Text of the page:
Since her unfortunate foray into the forest with brother Hansel (aka Hans), Gretel has grown up—and out. It seems that Gretel’s sweet tooth has morphed into a meat tooth, her frequent feasting on the best that Bavarian butchers have to offer served up by Hans, now an excellent cook and an even better quaffer of beer and schnapps. (Gretel blames his drinking problem on the low self-esteem Hans has suffered since having to be rescued from the witch’s oven by his then-little sister.) Despite her height and girth, the now thirtysomething fairy-tale icon manages to outfit herself elaborately and fashionably whenever she reluctantly leaves her daybed.
But I—and author P. J. Brackston—digress! This is crime fiction after all, and so Gretel must earn her bread and butter and weisswurst as a private investigator for hire in her home hamlet of Gesternstadt, circa 1776. Surely, she will poke into the mysterious fire at the local cart-maker’s workshop. But, no, Gretel has her eyes out for cats—the three gone missing from the kitty-cluttered residence of her only paying customer, Frau Hapsburg. Thankfully, the two cases converge when Gretel finds a bell, not unlike those worn by the frau’s felines, amid the ashen rubble. Oh, and yes, there’s also that charred unclaimed corpse with a finger missing.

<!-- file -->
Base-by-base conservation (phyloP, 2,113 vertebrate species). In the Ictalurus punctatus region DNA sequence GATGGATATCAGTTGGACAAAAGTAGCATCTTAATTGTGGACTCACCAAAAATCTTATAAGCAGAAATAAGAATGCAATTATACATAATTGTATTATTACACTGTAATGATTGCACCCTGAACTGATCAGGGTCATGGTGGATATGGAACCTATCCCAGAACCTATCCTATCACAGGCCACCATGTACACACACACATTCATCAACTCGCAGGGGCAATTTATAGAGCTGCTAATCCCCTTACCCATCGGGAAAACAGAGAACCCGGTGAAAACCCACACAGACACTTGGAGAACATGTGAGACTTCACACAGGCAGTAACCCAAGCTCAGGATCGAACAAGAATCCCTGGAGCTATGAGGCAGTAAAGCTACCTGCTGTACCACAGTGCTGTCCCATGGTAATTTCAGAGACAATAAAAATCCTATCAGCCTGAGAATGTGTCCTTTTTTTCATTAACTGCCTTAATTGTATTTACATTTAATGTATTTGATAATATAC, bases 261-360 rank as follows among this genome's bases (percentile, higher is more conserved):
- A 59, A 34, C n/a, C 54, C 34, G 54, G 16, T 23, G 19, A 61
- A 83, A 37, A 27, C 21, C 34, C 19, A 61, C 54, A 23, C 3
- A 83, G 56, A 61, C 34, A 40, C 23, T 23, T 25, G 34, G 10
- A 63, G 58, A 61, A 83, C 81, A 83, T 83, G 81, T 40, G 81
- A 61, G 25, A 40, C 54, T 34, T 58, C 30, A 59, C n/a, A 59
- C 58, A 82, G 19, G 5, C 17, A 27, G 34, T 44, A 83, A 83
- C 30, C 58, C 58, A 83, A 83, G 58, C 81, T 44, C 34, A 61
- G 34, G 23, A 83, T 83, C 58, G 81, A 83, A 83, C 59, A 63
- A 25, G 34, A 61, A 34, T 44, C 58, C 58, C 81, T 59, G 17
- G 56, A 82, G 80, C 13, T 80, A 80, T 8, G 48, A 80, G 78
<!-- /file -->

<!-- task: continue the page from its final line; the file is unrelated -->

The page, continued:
In this “prequel” to her Gretel and the Case of the Missing Frog Prints, Brackston (who is also a writer of romantic historical fantasy) has re-entered territory that is Grimm, but storytelling that is not. Tongue and other sandwich fillings firmly in cheek, she playfully updates classic childhood characters from a contemporary adult’s perspective, including Jack of beanstalk fame’s overlooked younger sister, a crone who cackles for cash, a lascivious troll with hygiene issues, a covetous giant with a speech impediment, and a fair princess who is anything but. Though Gretel spends as much time planning a meal and her wardrobe as working a lead, once she has been accused of kidnapping and murder and threatened with torture and hanging, she gets the job done. And so does Brackston, with an enchanting take on what happens after “happily ever after.”